The sixth annual New York City Greek Film Festival, which ran from October 6 through 17, broke all  previousattendance records with 3,804 admissions.“Most of the  films this year played at or near capacity,” said festival manager StamatisGhikas. “We also noticed an increase in young and non-Greek viewers, all of which is tremendously gratifying.” “We are very pleased by the turnout this year,” added James DeMetro, festival director. “The films were high quality, and people wanted to see them. So many told me how much they enjoyed the films and how grateful they were for the opportunity to see Greek movies. For the most part, people  were happy with what they had seen.”
This year’s festival presented twelve films from Greece, some of them shown for the first time in the U.S. Included among the selections were: ALPS, directed by YorgosLanthimos; Burning Heads (To Gala), Giorgos Siougas; Christmas Tango (To Tango Ton Christougennon), Nikos Koutelidakis; City of Children (I Poli Ton Paidion), Yorgos Gkikapeppas; God Loves Caviar (O Theos Agapaei To Haviari), IannisSmaragdis; Magic Hour, Kostas Kapakas; Smyrna: The Destruction of A Cosmopolitan City, 1900-1922, Maria Iliou; Two Men And A Baby (Mia For a Kai Ena Moro), Nikos Zapatinas;Unfair World (Adikos Kosmos), FilipposTsitsos, Wasted Youth, Argyris Papadimitropoulos and Jan Vogel, 100, Gerasimos Rigas;  and The Fiend of Athens (O Drakos), the 1956 classic directed by Nikos Koundouros.  Also shown was the American film Fred Won’t Move Out, by Greek American director Richard Ledes.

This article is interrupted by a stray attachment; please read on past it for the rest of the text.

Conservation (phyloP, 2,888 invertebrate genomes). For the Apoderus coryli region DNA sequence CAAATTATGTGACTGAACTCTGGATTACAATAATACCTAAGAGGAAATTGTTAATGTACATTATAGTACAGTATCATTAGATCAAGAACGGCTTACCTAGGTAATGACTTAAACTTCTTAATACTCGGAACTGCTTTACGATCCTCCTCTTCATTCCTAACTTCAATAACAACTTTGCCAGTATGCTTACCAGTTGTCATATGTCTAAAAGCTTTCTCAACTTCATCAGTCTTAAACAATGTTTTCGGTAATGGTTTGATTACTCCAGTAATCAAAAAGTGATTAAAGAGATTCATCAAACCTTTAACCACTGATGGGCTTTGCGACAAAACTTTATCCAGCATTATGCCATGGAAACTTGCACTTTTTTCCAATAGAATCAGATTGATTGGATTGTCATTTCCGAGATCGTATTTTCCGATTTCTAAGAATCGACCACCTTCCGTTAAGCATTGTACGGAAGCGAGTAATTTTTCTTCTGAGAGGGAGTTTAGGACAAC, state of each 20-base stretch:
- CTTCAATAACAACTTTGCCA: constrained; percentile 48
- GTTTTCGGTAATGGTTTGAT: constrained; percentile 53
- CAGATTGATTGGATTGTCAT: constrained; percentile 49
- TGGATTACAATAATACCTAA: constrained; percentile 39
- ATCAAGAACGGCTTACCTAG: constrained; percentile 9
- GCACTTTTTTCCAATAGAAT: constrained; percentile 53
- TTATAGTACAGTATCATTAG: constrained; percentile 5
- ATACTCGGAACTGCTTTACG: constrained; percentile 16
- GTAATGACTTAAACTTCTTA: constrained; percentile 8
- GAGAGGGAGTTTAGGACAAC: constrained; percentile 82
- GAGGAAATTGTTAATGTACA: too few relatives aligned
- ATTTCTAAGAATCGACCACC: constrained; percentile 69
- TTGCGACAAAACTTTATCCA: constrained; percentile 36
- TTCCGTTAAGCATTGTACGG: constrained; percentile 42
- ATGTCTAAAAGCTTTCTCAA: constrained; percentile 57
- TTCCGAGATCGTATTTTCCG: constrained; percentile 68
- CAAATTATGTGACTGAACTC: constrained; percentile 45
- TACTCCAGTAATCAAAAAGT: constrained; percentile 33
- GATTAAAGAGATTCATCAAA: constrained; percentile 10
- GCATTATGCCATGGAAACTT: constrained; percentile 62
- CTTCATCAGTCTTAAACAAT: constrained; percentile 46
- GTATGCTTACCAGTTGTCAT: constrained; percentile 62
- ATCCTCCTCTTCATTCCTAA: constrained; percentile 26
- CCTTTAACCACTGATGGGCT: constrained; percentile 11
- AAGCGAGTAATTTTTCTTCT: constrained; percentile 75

The festival also paid tribute to the late Theo Angelopoulos with a lecture with film excerpts by Prof. Andrew Horton of the University of Oklahoma. Prof. Horton, who was a personal friend of Angelopoulos, has written extensively on the director’s work.
Screenings were held at the Museum of the Moving Image, the legendary Paris Theater, the  NYIT Auditorium on Broadway, and Cinema Village,  New York City’s great indie theater. The festival was presented under the auspices of the Hellenic American Chamber of Commerce,the  Hellenic American Cultural Foundation,  and the Stavros Niarchos Foundation.“We are grateful to the filmmakers of Greece for their efforts to make movies under the especially difficult conditions they face today,” DeMetro added. “They remain undaunted and continue to make quality films worthy of attention.”
    

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